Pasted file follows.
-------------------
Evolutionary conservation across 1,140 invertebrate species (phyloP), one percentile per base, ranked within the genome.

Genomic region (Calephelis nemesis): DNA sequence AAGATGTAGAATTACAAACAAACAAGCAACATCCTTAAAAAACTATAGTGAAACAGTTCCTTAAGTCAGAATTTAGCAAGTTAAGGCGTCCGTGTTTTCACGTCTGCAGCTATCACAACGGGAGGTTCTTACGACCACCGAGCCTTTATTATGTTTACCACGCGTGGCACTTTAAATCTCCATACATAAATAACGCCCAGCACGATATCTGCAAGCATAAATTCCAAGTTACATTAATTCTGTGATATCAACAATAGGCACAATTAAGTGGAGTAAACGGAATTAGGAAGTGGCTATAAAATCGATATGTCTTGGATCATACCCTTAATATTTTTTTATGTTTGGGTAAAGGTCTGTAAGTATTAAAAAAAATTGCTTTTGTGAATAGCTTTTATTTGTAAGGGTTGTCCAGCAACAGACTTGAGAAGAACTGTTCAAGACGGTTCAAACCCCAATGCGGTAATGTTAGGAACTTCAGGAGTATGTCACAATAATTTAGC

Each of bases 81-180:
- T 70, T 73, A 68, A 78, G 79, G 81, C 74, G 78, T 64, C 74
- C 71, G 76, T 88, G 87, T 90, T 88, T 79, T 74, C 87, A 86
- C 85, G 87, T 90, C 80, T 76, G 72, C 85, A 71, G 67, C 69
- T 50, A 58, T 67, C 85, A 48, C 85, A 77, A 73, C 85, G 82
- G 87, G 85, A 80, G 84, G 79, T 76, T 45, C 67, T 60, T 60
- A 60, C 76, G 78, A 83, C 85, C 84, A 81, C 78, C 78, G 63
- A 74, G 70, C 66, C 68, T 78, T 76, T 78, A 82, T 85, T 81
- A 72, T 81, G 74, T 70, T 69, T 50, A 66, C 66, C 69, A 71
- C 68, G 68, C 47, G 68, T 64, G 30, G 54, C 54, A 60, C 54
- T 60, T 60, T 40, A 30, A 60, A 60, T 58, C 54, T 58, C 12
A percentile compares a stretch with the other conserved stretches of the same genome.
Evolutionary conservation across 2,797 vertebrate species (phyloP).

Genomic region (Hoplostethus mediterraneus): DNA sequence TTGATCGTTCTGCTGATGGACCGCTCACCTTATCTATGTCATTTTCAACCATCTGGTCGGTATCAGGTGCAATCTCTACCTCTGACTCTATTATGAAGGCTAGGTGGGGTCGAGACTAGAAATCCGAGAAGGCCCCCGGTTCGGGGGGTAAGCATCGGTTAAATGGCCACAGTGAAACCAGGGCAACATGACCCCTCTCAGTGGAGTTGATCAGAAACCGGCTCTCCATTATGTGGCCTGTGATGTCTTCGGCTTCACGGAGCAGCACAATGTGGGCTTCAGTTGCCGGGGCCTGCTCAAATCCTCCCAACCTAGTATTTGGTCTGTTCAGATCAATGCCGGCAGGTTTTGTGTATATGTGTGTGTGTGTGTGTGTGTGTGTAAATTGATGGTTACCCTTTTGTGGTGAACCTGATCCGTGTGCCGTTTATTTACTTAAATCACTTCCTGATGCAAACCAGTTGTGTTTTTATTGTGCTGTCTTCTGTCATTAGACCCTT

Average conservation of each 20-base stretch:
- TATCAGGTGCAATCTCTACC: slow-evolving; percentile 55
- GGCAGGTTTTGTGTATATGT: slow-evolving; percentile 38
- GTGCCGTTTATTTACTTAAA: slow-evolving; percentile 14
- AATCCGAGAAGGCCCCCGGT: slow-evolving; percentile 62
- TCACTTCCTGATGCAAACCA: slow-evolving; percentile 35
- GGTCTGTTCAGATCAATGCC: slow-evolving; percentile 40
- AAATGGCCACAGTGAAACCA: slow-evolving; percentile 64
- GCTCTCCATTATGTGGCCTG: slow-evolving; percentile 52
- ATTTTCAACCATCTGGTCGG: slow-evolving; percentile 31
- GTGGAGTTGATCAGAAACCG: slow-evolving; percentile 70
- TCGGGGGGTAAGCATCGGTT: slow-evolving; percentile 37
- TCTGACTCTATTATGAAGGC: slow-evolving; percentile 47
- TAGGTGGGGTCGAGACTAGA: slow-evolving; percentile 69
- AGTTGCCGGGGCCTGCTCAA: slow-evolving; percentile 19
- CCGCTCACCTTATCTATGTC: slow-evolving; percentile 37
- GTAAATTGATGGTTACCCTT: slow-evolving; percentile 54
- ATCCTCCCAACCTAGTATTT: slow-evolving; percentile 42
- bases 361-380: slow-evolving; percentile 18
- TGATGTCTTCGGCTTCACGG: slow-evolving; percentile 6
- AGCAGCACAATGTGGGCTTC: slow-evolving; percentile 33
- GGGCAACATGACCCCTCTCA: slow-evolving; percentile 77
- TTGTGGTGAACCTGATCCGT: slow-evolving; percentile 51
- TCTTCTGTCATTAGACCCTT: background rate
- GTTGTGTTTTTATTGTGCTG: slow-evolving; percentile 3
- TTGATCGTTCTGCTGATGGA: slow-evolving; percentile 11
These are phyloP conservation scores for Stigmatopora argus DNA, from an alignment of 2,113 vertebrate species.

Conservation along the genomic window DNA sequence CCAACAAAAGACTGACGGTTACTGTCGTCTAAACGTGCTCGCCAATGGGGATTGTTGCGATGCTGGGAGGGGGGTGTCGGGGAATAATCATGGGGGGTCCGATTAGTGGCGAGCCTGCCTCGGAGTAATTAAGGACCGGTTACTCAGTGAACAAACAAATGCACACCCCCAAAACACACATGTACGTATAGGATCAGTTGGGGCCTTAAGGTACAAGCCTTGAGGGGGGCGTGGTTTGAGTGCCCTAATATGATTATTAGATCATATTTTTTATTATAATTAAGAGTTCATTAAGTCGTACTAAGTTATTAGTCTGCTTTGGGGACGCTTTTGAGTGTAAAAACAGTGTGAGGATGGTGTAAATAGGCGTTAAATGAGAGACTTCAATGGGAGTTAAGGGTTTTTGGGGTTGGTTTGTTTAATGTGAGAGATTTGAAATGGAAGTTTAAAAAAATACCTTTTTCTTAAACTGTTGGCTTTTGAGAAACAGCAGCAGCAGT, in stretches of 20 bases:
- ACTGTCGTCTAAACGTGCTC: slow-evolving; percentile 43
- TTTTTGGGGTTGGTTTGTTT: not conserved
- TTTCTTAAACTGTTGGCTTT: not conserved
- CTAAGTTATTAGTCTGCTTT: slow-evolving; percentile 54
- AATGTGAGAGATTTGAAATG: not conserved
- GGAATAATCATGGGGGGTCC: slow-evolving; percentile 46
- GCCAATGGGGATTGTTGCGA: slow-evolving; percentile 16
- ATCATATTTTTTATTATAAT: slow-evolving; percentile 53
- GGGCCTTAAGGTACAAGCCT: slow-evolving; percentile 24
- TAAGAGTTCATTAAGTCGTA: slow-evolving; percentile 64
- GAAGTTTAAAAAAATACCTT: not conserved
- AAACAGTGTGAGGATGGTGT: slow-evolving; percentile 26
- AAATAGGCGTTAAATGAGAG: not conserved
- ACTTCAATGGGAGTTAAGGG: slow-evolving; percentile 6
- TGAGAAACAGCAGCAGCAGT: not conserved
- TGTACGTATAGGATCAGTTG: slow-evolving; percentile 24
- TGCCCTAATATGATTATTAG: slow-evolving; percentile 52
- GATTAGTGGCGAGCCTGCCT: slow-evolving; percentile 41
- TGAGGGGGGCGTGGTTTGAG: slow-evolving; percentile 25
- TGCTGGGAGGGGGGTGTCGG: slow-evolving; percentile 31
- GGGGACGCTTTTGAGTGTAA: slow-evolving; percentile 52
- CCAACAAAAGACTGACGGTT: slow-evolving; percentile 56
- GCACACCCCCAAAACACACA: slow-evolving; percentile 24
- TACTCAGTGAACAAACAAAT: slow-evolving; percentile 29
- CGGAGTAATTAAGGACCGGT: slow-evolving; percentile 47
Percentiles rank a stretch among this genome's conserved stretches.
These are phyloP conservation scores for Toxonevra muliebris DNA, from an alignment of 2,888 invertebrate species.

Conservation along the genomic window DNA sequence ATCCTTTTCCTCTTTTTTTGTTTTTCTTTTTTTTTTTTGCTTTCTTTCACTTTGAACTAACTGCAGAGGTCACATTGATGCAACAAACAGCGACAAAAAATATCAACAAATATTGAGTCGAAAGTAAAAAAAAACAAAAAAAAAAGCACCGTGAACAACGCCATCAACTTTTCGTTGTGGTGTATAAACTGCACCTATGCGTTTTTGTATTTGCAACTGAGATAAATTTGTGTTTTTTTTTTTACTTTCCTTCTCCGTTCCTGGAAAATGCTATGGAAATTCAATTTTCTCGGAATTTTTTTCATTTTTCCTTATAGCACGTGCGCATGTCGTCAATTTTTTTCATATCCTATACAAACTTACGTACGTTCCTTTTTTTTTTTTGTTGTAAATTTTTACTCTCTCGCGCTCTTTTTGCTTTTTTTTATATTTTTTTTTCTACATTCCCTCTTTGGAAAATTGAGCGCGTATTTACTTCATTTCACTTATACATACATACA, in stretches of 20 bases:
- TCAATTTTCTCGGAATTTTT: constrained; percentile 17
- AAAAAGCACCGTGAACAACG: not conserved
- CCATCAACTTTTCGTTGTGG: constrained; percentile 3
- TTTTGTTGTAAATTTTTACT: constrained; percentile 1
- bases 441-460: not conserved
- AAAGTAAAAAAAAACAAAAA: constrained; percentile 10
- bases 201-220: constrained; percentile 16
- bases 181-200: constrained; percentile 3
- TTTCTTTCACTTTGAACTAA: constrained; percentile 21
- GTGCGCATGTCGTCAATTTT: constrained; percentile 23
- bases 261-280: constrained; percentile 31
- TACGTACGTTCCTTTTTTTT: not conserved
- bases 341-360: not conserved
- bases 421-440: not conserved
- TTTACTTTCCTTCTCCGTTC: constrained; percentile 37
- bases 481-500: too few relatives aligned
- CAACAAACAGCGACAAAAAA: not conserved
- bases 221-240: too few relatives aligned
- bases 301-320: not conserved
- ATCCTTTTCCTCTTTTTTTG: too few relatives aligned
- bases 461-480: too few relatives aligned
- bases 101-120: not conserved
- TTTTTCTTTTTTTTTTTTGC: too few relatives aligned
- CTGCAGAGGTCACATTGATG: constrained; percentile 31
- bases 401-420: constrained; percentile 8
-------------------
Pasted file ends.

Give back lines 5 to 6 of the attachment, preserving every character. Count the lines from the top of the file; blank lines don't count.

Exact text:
- C 71, G 76, T 88, G 87, T 90, T 88, T 79, T 74, C 87, A 86
- C 85, G 87, T 90, C 80, T 76, G 72, C 85, A 71, G 67, C 69